partner or human resources director considering a sabbatical program.
She persuasively describes how sabbaticals can benefit both the firm and
the individual by allowing attorneys to refresh the mind, body, and
spirit without abandoning hard-earned positions and careers. Gordon
helpfully includes the actual sabbatical policies from several
Unfortunately, Gordon's own story acts to defeat her arguments. After
taking a year-long sabbatical from Latham & Watkins, she decided to
leave the firm.
Eyewitness Testimony: Challenging Your
By Brian L. Cutler, Ph.D. (Notre Dame, IN: National Institute
for Trial Advocacy, 2002). 168 pgs. $19.95. Order, (800)
Reviewed by Jesús G.Q. Garza
Perhaps this book would have been more aptly titled: "The illusion of
eyewitness testimony." So how much credence should we give to the
testimony of an eyewitness? Well, it depends. Apparently the forward
thinking is such that eyewitness testimony, which many believe is the
foundation upon which cases are won or lost, is showing signs of
weakness. Although helpful in providing ways to look at eyewitness
testimony more critically, this book does not answer the credence
question directly. What this book does do is shed considerable light on
the ways a practitioner is able to effectively challenge the so-called
"Eyewitness testimony is not a statement of fact," writes Dr. Cutler.
With this concept in mind, this pocket-sized guide provides plenty of
insightful tools that get at the core of the effectiveness of eyewitness
testimony, which includes much more than just the adequacy of the
witness's ability to accurately remember an event. The "more" includes
the participation and involvement of the many players involved in a case
in which eyewitness testimony is critical. For example, in a criminal
case, how a lineup is conducted or a photo array is presented may
unwittingly influence an eyewitness's memory of the perpetrator. Dr.
Cutler addresses this notion of influence.
You need not read the book cover-to-cover to get at the useful
information. Nor will you need to wade through paragraph upon paragraph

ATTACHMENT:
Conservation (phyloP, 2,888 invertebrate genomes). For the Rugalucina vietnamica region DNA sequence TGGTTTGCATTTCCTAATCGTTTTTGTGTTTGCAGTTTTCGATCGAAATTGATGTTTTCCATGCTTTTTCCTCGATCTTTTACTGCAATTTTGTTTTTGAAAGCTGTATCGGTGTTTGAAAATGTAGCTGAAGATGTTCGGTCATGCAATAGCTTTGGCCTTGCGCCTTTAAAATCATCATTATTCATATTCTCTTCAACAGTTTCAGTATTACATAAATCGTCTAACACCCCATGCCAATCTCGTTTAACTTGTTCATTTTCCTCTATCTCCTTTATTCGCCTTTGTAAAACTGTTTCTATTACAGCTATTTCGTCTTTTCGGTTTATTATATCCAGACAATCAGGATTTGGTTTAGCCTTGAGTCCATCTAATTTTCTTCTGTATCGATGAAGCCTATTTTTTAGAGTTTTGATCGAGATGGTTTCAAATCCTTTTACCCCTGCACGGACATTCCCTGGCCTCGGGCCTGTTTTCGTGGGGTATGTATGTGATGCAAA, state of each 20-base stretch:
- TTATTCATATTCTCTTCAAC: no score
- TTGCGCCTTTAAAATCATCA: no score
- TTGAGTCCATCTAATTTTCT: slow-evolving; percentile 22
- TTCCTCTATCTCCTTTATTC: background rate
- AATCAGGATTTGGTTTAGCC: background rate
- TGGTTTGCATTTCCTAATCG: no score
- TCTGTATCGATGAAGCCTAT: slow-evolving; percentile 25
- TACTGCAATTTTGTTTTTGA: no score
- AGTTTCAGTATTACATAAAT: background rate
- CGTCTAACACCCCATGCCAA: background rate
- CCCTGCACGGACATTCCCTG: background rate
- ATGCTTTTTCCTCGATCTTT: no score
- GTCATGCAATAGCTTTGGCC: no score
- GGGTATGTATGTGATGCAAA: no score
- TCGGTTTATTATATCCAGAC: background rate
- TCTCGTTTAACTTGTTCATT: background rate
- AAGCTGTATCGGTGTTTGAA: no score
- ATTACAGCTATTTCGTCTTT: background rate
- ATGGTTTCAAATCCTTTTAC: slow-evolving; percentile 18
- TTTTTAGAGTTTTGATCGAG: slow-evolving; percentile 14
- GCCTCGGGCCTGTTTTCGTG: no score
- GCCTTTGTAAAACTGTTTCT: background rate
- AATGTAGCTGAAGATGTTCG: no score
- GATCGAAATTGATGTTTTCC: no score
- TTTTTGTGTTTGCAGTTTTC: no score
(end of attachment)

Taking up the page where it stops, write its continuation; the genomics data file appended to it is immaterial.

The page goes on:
of writing because this is truly pocket-sized and short - very short,
which is really its only drawback. The length of this book lends itself
more to an article, or series of articles, than to an actual book. But,
at 20,000 words (the average novel contains about 100,000 words), this
book is an easy read both in terms of length and layout. Short sentences
get to the point quickly. Yet this book still contains enough examples
to drive its point home. The point being that, "eyewitness testimony is
an expression of belief based on one's memory." And because one's belief
can be influenced by a myriad of factors, which this book covers nicely,
a witness's memory can be effectively challenged without directly
attacking the witness's credibility.
Although the shortness of the book is both a plus and a minus, I
would recommend it.
To Review a Book...
The following books are available for review. Please request the book
and writing guidelines from Karlé Lester at the State Bar of
Wisconsin, P.O. Box 7158, Madison, WI 53707-7158, (608) 250-6127, org klester wisbar wisbar klester org.
Publications and videos available for review
- The Election Law Primer for Corporations, Third Ed., by Jan
Witold Baran (Chicago, IL: ABA Business Law Section, 2002). 280
- State Public Construction Law Source Book, by Michael K. Love
& Douglas L. Patin (Riverwoods, IL: CCH Inc., 2002). 1,616